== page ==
I am an acupuncturist in an acupuncture office. I see some patients exclusively. My rates are determined by the office and are discounted compared to the general office rate. There are certain patients that I see exclusively by myself. The office does all the billing and my name is XXXXX XXXXX on billing forms even for my patients. I never realized this was a problem until now. With a number of patients I perform the totality of healthcare services in that business, not partially such as in your dermatology example. I feel I am treated, wrongfully, more like an employee due to the above reasons. Along with these issues that need to be addressed is the issue of who the patients belong to. Anything else you can say about this would be very helpful.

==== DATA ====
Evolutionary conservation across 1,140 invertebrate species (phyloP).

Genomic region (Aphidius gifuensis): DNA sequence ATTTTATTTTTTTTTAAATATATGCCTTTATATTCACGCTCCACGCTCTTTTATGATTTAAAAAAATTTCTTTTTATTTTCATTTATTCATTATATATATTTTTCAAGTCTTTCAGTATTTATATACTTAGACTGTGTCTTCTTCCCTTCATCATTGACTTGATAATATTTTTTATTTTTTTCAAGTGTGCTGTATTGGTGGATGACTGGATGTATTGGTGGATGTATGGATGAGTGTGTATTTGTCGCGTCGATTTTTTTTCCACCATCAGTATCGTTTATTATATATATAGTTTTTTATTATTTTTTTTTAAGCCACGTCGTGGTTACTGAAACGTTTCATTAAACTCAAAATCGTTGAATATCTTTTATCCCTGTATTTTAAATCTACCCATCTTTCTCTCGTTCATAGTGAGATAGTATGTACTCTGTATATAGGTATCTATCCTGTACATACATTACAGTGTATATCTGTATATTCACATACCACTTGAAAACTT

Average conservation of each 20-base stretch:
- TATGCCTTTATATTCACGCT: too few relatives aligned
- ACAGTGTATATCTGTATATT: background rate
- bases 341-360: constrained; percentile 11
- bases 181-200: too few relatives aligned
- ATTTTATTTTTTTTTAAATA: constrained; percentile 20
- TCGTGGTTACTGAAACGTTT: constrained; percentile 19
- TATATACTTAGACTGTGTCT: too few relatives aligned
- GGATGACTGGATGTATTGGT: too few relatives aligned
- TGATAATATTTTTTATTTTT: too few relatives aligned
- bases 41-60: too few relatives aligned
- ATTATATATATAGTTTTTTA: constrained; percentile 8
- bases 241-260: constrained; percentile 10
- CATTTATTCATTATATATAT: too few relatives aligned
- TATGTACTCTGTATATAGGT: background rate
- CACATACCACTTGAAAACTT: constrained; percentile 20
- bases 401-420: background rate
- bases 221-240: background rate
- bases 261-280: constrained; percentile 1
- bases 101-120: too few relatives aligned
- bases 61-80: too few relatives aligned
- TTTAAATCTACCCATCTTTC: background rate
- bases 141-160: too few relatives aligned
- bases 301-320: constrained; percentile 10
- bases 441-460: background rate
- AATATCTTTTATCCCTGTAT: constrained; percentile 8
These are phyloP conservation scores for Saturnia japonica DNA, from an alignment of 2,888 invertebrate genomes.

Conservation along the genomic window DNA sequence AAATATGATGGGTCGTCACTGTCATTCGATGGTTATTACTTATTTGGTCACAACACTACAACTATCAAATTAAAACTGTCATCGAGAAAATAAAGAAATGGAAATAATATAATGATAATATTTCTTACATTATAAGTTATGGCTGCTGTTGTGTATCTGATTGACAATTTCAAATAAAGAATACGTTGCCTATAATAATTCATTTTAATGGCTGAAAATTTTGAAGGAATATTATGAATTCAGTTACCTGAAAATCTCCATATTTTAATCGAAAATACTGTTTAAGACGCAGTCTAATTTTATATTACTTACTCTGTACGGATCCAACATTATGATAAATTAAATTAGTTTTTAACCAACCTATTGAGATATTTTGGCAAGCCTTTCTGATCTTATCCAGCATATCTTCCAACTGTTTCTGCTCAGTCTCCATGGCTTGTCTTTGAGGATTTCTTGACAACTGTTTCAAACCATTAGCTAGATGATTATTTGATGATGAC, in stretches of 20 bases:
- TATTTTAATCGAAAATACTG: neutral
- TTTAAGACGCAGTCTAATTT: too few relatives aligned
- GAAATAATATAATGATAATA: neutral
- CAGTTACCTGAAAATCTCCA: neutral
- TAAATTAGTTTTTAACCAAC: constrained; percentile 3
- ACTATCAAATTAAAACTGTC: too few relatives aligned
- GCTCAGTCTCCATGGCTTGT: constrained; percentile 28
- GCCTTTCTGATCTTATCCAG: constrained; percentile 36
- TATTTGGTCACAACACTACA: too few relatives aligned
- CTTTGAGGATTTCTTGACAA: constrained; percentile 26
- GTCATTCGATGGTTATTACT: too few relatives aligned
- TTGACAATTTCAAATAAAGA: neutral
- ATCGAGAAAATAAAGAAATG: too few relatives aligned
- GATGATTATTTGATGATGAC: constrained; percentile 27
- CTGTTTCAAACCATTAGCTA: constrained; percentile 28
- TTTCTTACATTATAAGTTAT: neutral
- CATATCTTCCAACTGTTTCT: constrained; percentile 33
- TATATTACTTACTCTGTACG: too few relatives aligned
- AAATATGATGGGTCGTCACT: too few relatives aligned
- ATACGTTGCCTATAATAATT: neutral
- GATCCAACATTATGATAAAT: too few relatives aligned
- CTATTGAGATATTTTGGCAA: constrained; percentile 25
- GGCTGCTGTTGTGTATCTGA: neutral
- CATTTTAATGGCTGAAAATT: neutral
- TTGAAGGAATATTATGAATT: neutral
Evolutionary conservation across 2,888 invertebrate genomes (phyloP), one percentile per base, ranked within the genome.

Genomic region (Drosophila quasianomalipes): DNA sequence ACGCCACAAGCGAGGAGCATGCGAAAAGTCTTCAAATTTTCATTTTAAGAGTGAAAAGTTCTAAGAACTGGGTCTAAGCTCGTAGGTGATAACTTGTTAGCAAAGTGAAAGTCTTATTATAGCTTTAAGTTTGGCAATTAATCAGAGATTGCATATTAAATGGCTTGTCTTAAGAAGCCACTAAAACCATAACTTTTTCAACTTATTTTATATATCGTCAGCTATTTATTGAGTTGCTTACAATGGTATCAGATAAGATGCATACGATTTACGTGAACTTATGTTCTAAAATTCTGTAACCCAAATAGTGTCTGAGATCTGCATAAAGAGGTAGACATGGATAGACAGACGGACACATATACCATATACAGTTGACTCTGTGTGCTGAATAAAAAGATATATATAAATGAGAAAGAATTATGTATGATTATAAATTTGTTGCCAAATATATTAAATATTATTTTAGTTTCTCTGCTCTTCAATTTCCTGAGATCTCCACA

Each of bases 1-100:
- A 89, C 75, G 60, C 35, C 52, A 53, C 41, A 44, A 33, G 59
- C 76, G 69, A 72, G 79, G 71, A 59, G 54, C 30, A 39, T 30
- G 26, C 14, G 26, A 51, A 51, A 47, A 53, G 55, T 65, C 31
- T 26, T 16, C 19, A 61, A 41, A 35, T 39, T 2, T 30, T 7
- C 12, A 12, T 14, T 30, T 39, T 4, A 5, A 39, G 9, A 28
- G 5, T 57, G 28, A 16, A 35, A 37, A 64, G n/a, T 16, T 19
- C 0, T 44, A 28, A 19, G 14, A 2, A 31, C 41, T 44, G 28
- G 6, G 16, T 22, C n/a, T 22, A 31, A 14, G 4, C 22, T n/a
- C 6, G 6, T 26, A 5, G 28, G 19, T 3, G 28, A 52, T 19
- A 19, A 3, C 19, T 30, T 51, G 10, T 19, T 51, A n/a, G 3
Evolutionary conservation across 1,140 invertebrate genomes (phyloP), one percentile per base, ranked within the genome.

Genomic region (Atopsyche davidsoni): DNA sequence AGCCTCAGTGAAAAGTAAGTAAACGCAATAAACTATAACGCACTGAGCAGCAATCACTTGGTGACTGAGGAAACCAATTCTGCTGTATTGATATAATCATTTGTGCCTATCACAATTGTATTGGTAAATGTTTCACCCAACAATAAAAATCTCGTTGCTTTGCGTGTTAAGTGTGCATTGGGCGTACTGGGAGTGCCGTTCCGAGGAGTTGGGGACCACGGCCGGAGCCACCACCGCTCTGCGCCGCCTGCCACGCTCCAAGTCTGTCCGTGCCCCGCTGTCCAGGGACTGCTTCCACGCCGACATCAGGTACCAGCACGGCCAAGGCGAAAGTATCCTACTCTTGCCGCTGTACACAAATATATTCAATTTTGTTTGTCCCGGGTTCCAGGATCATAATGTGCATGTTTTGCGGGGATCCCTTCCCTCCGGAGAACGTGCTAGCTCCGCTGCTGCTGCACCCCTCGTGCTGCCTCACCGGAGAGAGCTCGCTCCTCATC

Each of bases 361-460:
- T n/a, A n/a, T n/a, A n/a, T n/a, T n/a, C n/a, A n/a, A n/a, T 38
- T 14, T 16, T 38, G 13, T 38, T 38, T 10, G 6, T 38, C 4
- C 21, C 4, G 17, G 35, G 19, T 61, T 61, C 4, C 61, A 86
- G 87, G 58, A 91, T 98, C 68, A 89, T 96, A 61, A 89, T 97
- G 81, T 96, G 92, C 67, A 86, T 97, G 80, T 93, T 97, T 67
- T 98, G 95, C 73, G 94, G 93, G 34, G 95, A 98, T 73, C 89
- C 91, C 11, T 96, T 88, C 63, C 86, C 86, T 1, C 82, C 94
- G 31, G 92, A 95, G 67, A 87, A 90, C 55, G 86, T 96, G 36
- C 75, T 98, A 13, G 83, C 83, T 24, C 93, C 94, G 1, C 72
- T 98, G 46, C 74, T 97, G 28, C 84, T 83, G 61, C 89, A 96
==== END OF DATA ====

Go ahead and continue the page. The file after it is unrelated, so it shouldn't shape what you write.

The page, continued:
Expert:  MShore Law replied 1 year ago.
Thank you Mary, as the practice establishes the rate and bills under its name, even for your patients whom see you independent of the practice referring them to you, it can be said that you are an employee and not an independent contractor. this is particularly true if the practice does not have a separate billing/practice management service to cover billing. Please let me know if you have any follow up questions.
Customer: replied 1 year ago.